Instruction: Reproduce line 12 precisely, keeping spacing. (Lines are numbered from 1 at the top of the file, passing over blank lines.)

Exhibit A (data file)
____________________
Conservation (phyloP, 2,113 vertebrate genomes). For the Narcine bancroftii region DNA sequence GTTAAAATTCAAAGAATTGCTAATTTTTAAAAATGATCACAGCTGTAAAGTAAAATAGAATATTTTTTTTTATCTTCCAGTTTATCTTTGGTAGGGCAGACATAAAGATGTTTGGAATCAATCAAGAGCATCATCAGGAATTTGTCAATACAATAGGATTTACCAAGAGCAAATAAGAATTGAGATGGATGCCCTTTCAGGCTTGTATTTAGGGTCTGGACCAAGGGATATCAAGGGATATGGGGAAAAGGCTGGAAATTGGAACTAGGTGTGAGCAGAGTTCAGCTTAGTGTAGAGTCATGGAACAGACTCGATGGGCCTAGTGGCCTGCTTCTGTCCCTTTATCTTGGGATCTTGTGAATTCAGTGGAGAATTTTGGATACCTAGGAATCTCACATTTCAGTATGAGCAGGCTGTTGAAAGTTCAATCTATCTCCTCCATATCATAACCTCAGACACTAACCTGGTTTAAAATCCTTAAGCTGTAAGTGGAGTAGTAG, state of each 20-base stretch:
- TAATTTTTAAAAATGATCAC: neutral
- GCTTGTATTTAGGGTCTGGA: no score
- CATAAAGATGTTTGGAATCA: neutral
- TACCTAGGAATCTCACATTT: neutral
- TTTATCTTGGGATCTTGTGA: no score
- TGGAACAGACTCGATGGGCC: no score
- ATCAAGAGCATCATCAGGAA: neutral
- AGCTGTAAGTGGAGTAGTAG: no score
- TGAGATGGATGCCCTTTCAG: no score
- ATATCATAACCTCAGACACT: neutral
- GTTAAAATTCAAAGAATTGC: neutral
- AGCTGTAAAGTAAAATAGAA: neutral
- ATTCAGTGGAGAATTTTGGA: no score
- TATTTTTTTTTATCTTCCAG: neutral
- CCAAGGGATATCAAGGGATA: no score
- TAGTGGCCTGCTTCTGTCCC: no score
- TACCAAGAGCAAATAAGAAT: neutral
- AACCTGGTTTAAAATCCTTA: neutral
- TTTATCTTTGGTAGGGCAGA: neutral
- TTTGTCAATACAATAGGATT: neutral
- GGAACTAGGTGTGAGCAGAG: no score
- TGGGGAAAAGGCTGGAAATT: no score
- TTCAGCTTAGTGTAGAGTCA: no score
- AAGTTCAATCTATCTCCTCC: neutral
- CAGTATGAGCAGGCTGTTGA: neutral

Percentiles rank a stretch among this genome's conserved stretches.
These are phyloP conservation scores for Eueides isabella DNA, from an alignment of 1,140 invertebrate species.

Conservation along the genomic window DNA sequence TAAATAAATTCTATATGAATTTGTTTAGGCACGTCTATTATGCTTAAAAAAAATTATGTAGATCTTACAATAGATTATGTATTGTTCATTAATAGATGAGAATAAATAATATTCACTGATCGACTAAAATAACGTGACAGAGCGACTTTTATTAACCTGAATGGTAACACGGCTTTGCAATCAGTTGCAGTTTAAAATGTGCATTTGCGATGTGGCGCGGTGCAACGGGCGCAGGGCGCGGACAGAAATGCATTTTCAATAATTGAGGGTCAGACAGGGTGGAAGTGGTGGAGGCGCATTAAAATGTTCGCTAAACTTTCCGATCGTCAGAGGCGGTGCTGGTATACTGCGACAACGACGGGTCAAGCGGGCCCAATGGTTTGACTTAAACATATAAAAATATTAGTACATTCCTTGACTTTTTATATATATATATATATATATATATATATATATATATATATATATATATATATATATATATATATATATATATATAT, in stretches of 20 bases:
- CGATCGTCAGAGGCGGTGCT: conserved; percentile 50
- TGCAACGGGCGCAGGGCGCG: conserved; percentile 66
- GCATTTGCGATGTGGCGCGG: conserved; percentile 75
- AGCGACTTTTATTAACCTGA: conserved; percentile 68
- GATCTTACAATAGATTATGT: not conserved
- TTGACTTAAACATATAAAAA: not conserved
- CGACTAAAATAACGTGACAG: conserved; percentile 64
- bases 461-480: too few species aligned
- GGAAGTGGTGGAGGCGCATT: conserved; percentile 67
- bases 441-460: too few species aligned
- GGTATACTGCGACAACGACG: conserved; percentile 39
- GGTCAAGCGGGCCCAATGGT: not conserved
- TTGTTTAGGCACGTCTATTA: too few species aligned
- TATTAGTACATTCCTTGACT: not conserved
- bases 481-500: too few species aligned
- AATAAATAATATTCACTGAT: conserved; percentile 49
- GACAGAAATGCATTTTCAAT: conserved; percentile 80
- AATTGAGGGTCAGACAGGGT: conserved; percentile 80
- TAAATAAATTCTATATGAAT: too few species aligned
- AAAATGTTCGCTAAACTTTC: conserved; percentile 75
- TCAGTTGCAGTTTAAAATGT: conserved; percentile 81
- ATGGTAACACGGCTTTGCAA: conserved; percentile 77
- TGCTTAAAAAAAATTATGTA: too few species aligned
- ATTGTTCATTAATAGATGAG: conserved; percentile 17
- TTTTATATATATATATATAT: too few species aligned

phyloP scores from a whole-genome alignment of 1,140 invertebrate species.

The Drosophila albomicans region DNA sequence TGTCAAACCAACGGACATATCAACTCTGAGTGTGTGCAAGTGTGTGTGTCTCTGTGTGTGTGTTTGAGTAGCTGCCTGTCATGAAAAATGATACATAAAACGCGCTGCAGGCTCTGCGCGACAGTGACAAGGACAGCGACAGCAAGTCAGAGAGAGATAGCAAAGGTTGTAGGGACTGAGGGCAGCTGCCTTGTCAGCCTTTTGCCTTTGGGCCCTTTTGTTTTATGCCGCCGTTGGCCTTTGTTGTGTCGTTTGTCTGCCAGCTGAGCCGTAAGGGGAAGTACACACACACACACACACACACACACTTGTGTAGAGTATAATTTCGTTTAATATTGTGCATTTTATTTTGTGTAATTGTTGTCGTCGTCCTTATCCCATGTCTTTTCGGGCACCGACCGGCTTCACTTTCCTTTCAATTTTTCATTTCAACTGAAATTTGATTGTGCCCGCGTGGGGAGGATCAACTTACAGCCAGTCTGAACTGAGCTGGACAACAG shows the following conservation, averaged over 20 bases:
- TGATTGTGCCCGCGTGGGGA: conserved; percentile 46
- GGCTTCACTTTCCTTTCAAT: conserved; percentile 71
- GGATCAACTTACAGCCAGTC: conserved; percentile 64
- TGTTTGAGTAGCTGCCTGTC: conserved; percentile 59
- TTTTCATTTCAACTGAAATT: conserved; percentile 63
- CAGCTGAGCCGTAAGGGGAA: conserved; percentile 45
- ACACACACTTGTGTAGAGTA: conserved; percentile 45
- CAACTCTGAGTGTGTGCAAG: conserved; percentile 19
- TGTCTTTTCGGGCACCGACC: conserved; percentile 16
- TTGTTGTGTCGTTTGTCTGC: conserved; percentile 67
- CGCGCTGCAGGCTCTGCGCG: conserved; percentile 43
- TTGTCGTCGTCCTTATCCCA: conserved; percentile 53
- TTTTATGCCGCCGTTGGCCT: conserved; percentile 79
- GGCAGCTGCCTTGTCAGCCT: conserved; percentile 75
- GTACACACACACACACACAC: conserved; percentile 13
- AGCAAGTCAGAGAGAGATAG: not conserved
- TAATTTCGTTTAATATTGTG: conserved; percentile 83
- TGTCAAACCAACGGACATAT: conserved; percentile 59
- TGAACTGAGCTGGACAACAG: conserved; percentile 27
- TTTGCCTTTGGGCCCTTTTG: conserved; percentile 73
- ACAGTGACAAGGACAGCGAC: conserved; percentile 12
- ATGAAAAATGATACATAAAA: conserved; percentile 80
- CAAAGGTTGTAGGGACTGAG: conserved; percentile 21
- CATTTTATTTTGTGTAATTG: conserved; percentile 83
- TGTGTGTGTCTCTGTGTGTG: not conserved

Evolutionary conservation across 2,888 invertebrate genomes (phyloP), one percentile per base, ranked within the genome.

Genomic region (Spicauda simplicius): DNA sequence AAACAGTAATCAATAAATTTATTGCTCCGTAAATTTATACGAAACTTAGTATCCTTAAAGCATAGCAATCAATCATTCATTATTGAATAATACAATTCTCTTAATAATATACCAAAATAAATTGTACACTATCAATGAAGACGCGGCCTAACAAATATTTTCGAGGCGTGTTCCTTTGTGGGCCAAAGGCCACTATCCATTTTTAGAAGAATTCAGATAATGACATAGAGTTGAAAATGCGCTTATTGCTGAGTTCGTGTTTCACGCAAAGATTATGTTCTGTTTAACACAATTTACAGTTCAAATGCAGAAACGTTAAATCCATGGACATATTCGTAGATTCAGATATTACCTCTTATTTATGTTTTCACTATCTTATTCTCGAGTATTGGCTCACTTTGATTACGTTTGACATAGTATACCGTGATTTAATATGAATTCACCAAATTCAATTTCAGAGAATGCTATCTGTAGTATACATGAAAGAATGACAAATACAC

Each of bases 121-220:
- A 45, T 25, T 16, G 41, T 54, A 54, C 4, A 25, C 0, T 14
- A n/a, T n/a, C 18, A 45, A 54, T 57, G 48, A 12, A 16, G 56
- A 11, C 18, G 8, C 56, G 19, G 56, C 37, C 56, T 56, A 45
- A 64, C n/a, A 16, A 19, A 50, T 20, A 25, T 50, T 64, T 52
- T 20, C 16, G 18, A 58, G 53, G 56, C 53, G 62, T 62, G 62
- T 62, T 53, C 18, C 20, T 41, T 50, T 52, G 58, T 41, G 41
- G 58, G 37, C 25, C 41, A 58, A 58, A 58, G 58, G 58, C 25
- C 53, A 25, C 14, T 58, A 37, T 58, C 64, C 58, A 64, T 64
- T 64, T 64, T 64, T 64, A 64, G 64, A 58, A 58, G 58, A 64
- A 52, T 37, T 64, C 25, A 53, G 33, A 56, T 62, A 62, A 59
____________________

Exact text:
- GTTAAAATTCAAAGAATTGC: neutral